From Saint Petersburg to Maine

I was sleep deprived during the month of June not only because of the “white nights” of Saint Petersburg and the abundant quantities of Russian vodka, but also because of the constant partying at the FIFA Fan Fest and the non stop watching and commenting on sixty-four soccer matches or should I say football matches. […]

Canada’s one-two punch

We tend to forget that until just a few years ago when the United States became the biggest producer of oil and natural gas, the Canadian market was our biggest supplier; not to mention the fact that they supply part of the American East Coast corridor and other parts of the borderland region with electricity. […]

It is not “fake news” but useless news

It is fascinating to talk to my students about Social Constructivism and how it applies to international business, international relations, politics, economics, society, culture, and the environment. It is shocking for many of them, particularly when they realize that the ideas and belief systems that molded them as individuals, citizens, and consumers were shaped by […]

Teachers and the International Workers’ Day

While the workers around the world mobilize to commemorate the International Workers’ Day, in the United States labor and labor agendas are barely remembered. Even on the issue of labor rights our country is divided. Although some sectors of our society have voiced their solidarity for the teachers’ strikes that have erupted in West Virginia, […]

Canada, Global Trade and Marijuana

Illicit drugs, corruption, transparency and governance, the crisis in Venezuela, and the assassination of Ecuadorian journalists in the hands of dissidents from the Colombian guerrilla group Fuerzas Armas Revolucionarias de Colombia (FARC) were some of the themes highlighted at the Eighth Summit of the Americas that took place in Lima, Peru.  Connectivity among the hemispheric […]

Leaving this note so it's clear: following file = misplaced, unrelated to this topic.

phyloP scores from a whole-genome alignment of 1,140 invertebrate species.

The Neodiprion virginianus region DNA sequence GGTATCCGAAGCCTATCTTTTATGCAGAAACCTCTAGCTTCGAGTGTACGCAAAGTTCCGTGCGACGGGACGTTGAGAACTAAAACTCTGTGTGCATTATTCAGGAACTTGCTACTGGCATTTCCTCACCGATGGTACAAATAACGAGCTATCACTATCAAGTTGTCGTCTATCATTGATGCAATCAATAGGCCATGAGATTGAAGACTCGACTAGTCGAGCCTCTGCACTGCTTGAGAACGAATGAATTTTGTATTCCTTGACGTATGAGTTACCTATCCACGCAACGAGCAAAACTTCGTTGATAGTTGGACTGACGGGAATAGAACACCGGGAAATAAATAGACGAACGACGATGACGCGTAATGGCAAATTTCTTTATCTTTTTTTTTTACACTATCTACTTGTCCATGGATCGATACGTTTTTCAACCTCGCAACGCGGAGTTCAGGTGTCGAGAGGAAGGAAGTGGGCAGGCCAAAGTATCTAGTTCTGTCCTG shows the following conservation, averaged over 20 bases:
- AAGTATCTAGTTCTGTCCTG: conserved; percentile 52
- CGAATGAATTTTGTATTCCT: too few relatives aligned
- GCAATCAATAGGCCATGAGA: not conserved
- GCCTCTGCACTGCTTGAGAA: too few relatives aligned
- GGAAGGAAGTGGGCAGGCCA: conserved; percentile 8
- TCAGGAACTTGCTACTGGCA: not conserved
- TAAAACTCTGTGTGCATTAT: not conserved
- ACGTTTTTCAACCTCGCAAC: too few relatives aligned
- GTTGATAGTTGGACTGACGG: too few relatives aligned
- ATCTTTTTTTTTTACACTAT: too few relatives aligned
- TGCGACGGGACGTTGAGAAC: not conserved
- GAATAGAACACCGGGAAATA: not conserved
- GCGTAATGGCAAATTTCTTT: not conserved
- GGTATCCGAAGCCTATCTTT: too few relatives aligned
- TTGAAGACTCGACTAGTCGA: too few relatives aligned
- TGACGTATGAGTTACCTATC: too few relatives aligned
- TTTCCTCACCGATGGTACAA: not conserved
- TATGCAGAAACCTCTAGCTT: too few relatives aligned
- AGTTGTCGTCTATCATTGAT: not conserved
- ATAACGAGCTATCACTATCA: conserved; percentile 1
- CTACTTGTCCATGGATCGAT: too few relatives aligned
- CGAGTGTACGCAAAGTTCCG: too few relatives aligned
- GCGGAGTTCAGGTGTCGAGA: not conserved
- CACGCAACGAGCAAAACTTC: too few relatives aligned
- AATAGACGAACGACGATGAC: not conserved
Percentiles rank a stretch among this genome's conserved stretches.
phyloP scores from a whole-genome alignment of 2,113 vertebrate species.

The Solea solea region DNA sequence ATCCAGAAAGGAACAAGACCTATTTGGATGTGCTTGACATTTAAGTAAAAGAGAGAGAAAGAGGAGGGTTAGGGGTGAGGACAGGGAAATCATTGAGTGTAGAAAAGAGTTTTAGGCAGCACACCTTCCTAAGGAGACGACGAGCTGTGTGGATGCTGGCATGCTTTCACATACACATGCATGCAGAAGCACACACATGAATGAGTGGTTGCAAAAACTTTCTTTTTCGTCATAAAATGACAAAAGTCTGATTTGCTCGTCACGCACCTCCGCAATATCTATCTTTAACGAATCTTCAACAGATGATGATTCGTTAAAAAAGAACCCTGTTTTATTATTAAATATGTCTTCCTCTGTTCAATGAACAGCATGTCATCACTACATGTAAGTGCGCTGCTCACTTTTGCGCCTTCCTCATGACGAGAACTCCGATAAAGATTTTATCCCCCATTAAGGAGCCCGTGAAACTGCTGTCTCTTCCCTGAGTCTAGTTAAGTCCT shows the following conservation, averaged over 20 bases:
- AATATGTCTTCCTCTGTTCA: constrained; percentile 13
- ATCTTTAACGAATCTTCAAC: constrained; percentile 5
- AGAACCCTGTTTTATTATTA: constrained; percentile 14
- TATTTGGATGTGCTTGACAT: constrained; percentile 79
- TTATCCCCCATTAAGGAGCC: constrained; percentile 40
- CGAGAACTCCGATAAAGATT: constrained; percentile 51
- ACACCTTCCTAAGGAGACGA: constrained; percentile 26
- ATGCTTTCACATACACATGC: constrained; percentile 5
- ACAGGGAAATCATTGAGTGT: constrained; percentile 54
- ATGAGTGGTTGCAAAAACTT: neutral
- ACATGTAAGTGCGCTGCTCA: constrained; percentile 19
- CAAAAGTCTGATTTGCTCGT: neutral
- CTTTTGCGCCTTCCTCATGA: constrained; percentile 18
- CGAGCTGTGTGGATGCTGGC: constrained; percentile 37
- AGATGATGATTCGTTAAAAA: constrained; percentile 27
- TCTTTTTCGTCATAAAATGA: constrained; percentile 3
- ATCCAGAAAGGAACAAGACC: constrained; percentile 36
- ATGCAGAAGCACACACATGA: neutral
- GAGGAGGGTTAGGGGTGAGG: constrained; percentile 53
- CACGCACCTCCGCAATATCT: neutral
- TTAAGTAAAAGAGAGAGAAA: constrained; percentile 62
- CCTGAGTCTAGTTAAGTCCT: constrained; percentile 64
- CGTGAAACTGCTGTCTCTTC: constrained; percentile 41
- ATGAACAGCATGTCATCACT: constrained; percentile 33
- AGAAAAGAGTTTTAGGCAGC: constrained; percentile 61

A Case of Behavioral Economics

The reason why my family and I moved to Maine sixteen years ago was not the result of the traditional rational decision making process taught in economics and business 101, it was more down the line of behavioral economics, a theory of economics that contradicted rational assumptions of human behavior, and that recently earned Richard […]

Steel and Aluminum “Made in U.S.A.”

The recent tariffs on imports of aluminum and steel announced by President Donald Trump have shaken the international trade system forcing other nations and economic blocs to retaliate, at least rhetorically. The European Union, for example, said they would study the possibility of raising tariffs on the export of American bourbon and peanut butter.[1] Brazilian […]

The Millennial’s New World Order

This past weekend I was once again lucky enough to attend the 31st Annual Camden Conference, a nonpartisan citizens’ forum that puts our state at the epicenter of global debates. This year’s focus, “New World Disorder and America’s Future” allowed the general public, high school, and college students to reflect on the current dynamics of […]

The Global and Local Dynamics of Groceries in Maine

In past blogs I have highlighted some of the global-local dynamics that impact Maine, including the NESTLE – Poland Spring Water connection and the foreign ownership of our energy grid under Canada’s Emera and Spain’s AVANGRID Inc., owner of Central Maine Power Company. Recently, in my Global Business class we centered on another “Glocal” case that is […]